The country borders Thailand to its west and northwest, Laos to its northeast, and Vietnam to its east and southeast. In the south it faces the Gulf of Thailand. The geography of Cambodia is dominated by the Mekong river (colloquial Khmer: Tonle Thom or "the great river") and the Tonlé Sap ("the fresh water lake"), an important source of fish.
In 2005, oil and natural gas deposits were found beneath Cambodia's territorial water, and once commercial extraction begins in 2011, the oil revenues could profoundly affect Cambodia's economy.
News 2009 Edit
- Cambodia: Pushing for a more organic future, February 18, 2009  Bloggers at CAAI News Media and Khmer Stars feature a Phnom Penh Post article on the slow food movement that ran on February 10, 2009. The article discusses Slow Food's philosophy of creating food in a good, clean and fair manner and how that philosophy is applied in Cambodia.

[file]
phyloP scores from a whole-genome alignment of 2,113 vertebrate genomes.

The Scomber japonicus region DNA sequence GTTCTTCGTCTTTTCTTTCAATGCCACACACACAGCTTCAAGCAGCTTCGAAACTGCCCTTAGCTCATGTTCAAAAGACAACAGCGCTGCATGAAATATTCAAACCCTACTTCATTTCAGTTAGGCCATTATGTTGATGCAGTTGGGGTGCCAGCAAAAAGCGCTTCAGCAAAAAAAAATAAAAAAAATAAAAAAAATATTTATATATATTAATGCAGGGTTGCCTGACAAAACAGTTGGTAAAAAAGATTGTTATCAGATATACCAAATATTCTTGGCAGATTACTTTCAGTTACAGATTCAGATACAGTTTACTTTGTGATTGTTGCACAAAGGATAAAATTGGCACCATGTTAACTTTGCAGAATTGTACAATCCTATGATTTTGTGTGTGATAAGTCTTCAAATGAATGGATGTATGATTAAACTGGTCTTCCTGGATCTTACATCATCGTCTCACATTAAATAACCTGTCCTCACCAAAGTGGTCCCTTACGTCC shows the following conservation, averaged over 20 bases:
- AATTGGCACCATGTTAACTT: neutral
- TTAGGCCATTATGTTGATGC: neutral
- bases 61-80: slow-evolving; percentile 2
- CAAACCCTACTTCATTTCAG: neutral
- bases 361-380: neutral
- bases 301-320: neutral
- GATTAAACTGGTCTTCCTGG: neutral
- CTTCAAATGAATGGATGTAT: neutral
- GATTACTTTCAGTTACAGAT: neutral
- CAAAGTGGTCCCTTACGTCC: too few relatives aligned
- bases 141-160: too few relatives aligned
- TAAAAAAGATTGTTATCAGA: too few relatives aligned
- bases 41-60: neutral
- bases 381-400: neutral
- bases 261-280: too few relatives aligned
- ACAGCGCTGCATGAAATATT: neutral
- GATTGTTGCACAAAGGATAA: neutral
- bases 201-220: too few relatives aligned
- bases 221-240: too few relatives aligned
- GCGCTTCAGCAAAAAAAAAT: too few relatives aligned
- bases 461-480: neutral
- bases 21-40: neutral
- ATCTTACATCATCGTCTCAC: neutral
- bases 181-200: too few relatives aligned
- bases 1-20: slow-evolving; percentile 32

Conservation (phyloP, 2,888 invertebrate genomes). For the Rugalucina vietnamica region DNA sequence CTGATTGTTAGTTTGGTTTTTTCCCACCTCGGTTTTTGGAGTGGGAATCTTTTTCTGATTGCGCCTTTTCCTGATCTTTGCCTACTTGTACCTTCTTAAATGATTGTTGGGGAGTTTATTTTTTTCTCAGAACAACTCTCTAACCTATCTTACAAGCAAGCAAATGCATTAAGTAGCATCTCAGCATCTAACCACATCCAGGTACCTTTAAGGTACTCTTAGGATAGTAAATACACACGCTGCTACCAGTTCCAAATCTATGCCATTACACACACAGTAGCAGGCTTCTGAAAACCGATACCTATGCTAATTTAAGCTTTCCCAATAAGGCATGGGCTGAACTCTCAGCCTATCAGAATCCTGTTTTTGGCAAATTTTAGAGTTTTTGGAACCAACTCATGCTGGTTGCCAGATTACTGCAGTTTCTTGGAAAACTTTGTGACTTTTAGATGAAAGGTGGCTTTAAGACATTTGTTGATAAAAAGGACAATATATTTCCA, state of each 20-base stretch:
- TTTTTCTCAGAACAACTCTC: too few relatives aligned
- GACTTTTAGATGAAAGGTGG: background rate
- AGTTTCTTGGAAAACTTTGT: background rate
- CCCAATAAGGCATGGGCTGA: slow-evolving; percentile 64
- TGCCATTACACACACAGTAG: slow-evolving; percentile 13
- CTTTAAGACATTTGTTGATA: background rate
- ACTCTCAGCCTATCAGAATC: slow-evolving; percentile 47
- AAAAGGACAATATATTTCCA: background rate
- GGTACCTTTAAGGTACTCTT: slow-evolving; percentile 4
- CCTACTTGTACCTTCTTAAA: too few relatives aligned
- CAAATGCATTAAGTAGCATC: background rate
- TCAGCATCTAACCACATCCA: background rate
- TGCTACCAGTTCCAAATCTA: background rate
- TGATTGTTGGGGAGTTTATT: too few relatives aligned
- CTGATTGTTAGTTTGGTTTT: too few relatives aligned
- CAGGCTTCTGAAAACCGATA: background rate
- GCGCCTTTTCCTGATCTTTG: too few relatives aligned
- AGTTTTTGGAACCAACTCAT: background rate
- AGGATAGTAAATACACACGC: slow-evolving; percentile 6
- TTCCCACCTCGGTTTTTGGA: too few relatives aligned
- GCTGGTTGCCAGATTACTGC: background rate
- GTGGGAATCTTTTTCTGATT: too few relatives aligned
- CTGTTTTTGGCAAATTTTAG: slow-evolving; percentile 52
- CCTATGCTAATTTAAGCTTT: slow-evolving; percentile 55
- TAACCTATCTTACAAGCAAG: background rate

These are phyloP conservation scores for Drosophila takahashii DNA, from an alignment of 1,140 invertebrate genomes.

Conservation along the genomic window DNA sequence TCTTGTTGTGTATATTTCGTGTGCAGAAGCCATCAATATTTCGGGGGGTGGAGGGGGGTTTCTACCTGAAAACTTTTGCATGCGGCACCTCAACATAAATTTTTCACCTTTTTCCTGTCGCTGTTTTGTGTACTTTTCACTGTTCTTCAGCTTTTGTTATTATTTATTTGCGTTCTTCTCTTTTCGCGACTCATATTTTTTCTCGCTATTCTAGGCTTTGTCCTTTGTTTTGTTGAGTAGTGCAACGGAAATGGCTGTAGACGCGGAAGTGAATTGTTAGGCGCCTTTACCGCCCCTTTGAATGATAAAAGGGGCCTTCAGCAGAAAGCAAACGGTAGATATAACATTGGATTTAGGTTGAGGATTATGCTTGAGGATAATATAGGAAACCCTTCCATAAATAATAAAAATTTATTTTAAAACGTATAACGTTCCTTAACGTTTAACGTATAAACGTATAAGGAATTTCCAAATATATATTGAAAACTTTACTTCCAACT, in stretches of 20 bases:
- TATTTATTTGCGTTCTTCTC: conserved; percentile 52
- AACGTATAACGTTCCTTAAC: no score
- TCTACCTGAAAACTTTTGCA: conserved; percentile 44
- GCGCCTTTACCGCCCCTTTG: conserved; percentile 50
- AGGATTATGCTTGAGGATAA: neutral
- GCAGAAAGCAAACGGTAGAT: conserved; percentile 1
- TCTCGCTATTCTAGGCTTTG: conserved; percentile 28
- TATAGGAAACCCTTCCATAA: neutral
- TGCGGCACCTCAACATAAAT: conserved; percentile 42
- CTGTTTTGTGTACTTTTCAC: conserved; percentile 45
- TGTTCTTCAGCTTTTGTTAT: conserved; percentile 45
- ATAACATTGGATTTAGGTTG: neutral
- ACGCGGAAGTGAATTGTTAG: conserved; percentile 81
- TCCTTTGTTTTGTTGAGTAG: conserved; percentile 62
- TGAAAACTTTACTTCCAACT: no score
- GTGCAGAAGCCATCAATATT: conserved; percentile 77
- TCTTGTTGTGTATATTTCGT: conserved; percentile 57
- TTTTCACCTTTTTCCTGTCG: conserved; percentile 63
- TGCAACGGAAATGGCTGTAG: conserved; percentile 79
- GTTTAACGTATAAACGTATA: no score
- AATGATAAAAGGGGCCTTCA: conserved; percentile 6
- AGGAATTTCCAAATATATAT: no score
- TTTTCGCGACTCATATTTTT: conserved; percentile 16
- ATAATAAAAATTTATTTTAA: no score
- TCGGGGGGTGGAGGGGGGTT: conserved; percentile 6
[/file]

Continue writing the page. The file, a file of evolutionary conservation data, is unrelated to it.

The country has one of the highest deforestation rates in the world. Since 1970, Cambodia's primary rainforest cover fell dramatically from over 70 percent in 1970 to just 3.1 percent in 2007. In total, Cambodia lost 25,000 square kilometres (9,700 sq mi) of forest between 1990 and 2005—3,340 km2 (1,290 sq mi) of which was primary forest. As of 2007, less than 3,220 km2 (1,243 sq mi) of primary forest remain with the result that the future sustainability of the forest reserves of Cambodia is under severe threat, with illegal loggers looking to generate revenue.
|See sustainable projects in Cambodia at Appropedia .|
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